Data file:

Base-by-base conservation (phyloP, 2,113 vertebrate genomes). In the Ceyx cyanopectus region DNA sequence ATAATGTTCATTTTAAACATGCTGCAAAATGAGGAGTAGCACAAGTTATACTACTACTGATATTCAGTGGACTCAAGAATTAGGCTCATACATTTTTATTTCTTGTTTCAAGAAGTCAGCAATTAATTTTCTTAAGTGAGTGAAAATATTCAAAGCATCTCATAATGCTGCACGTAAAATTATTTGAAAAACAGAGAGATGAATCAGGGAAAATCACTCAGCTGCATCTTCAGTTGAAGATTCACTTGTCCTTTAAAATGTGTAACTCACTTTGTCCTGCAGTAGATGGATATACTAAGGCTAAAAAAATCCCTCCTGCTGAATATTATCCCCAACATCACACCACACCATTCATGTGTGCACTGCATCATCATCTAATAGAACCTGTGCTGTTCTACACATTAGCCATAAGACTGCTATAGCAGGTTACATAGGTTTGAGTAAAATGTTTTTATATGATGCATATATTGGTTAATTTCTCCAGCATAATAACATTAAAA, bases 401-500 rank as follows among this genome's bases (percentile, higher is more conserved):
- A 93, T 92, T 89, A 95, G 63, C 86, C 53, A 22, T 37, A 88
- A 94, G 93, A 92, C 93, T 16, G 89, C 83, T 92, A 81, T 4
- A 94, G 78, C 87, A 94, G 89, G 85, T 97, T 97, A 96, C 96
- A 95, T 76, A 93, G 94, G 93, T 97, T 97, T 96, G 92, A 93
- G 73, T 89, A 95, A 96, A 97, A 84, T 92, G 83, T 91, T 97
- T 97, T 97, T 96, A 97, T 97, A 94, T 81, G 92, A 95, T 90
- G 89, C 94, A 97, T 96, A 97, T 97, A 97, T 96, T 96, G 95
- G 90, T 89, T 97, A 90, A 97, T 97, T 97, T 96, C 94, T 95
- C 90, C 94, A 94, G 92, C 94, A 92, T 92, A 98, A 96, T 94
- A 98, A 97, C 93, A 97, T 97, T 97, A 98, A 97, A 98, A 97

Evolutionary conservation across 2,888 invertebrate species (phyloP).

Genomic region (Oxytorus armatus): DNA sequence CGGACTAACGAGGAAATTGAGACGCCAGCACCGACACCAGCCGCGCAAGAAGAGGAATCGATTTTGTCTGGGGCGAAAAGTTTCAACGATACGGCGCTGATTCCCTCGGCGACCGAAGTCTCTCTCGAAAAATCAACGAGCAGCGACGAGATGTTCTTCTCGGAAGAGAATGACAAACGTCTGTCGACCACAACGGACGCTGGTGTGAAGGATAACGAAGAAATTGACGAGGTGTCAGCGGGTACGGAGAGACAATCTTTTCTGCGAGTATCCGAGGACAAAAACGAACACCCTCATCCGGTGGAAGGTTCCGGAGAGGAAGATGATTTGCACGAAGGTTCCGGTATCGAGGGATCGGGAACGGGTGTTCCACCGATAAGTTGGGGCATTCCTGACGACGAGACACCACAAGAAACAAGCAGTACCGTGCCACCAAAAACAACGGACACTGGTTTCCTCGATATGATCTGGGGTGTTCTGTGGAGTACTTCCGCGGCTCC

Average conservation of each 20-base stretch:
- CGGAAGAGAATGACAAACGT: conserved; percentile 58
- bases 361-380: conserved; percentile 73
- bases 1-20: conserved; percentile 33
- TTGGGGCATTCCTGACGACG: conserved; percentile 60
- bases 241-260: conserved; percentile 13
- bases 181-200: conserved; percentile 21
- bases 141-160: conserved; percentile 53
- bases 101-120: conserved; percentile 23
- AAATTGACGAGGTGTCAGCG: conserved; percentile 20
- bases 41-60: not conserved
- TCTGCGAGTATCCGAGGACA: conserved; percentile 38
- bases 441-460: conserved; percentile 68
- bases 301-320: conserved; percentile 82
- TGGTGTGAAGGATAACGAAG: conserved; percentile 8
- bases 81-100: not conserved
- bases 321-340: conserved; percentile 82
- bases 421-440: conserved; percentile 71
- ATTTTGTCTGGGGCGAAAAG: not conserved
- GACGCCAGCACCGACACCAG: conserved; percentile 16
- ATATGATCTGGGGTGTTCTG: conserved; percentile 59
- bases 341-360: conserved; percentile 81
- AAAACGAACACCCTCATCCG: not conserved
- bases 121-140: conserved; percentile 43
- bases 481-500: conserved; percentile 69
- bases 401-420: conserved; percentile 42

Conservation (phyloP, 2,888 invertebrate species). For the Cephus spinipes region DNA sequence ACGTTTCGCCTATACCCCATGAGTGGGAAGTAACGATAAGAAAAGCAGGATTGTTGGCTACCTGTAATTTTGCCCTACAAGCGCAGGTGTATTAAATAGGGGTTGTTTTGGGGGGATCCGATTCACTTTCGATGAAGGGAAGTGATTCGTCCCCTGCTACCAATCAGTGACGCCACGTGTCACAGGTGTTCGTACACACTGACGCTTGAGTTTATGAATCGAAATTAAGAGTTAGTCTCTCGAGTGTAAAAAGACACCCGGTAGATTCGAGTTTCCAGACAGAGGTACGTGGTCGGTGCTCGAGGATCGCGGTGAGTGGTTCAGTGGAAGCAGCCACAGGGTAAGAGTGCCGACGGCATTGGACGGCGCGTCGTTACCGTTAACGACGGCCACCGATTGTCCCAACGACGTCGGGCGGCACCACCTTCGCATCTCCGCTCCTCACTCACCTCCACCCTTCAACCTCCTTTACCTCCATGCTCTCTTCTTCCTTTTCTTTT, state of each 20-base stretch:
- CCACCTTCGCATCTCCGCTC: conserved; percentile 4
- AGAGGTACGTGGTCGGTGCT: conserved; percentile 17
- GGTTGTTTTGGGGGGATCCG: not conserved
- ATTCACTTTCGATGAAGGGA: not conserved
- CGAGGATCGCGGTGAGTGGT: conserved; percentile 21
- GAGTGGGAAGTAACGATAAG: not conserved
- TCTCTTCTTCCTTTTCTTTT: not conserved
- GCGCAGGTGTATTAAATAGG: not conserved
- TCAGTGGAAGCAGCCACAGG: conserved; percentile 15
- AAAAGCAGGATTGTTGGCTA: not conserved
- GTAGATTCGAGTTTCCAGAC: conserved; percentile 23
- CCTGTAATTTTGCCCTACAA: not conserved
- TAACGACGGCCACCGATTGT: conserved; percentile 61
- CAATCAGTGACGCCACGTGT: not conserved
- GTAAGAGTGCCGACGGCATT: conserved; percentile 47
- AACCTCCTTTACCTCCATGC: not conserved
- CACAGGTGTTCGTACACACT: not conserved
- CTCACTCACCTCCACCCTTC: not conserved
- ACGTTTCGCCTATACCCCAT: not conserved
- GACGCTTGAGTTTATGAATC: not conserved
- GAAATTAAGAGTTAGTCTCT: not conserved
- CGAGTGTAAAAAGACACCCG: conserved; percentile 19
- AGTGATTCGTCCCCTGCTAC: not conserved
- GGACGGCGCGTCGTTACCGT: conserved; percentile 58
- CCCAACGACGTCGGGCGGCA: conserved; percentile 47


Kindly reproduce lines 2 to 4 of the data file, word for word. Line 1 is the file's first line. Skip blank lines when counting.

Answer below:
- A 93, T 92, T 89, A 95, G 63, C 86, C 53, A 22, T 37, A 88
- A 94, G 93, A 92, C 93, T 16, G 89, C 83, T 92, A 81, T 4
- A 94, G 78, C 87, A 94, G 89, G 85, T 97, T 97, A 96, C 96